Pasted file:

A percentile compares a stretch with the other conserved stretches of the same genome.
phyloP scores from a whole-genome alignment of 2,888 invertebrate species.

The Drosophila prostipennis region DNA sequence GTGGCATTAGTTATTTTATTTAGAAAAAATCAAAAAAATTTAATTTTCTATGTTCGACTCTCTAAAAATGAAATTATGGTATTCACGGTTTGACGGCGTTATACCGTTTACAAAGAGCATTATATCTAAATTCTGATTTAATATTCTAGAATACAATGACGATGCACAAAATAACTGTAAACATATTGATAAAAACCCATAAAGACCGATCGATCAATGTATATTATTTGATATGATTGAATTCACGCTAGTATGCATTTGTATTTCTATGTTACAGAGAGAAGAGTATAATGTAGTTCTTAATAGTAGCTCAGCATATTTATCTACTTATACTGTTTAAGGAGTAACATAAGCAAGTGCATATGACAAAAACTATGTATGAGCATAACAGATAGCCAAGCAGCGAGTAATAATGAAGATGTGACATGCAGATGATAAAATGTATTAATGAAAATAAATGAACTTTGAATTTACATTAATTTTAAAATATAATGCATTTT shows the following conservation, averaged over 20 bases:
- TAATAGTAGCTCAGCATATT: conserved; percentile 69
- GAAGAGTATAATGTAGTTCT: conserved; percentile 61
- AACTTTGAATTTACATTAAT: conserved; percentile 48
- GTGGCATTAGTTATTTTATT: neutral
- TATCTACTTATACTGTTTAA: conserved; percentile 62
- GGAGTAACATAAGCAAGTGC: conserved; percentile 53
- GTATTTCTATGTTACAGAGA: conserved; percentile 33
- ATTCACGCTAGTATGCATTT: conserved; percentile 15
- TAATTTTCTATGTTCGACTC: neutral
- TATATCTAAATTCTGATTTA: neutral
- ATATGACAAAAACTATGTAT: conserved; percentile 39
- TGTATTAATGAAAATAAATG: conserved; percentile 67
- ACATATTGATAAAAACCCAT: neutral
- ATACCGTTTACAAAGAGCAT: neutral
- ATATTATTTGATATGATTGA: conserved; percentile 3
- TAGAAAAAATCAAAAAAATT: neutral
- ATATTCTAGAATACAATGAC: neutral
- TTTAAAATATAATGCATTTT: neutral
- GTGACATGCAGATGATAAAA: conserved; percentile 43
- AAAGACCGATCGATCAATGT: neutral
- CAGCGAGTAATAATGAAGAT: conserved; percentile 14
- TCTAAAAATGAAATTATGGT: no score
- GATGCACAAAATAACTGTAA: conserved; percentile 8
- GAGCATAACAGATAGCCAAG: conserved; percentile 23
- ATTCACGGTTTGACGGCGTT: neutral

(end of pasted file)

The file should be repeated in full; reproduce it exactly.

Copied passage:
A percentile compares a stretch with the other conserved stretches of the same genome.
phyloP scores from a whole-genome alignment of 2,888 invertebrate species.

The Drosophila prostipennis region DNA sequence GTGGCATTAGTTATTTTATTTAGAAAAAATCAAAAAAATTTAATTTTCTATGTTCGACTCTCTAAAAATGAAATTATGGTATTCACGGTTTGACGGCGTTATACCGTTTACAAAGAGCATTATATCTAAATTCTGATTTAATATTCTAGAATACAATGACGATGCACAAAATAACTGTAAACATATTGATAAAAACCCATAAAGACCGATCGATCAATGTATATTATTTGATATGATTGAATTCACGCTAGTATGCATTTGTATTTCTATGTTACAGAGAGAAGAGTATAATGTAGTTCTTAATAGTAGCTCAGCATATTTATCTACTTATACTGTTTAAGGAGTAACATAAGCAAGTGCATATGACAAAAACTATGTATGAGCATAACAGATAGCCAAGCAGCGAGTAATAATGAAGATGTGACATGCAGATGATAAAATGTATTAATGAAAATAAATGAACTTTGAATTTACATTAATTTTAAAATATAATGCATTTT shows the following conservation, averaged over 20 bases:
- TAATAGTAGCTCAGCATATT: conserved; percentile 69
- GAAGAGTATAATGTAGTTCT: conserved; percentile 61
- AACTTTGAATTTACATTAAT: conserved; percentile 48
- GTGGCATTAGTTATTTTATT: neutral
- TATCTACTTATACTGTTTAA: conserved; percentile 62
- GGAGTAACATAAGCAAGTGC: conserved; percentile 53
- GTATTTCTATGTTACAGAGA: conserved; percentile 33
- ATTCACGCTAGTATGCATTT: conserved; percentile 15
- TAATTTTCTATGTTCGACTC: neutral
- TATATCTAAATTCTGATTTA: neutral
- ATATGACAAAAACTATGTAT: conserved; percentile 39
- TGTATTAATGAAAATAAATG: conserved; percentile 67
- ACATATTGATAAAAACCCAT: neutral
- ATACCGTTTACAAAGAGCAT: neutral
- ATATTATTTGATATGATTGA: conserved; percentile 3
- TAGAAAAAATCAAAAAAATT: neutral
- ATATTCTAGAATACAATGAC: neutral
- TTTAAAATATAATGCATTTT: neutral
- GTGACATGCAGATGATAAAA: conserved; percentile 43
- AAAGACCGATCGATCAATGT: neutral
- CAGCGAGTAATAATGAAGAT: conserved; percentile 14
- TCTAAAAATGAAATTATGGT: no score
- GATGCACAAAATAACTGTAA: conserved; percentile 8
- GAGCATAACAGATAGCCAAG: conserved; percentile 23
- ATTCACGGTTTGACGGCGTT: neutral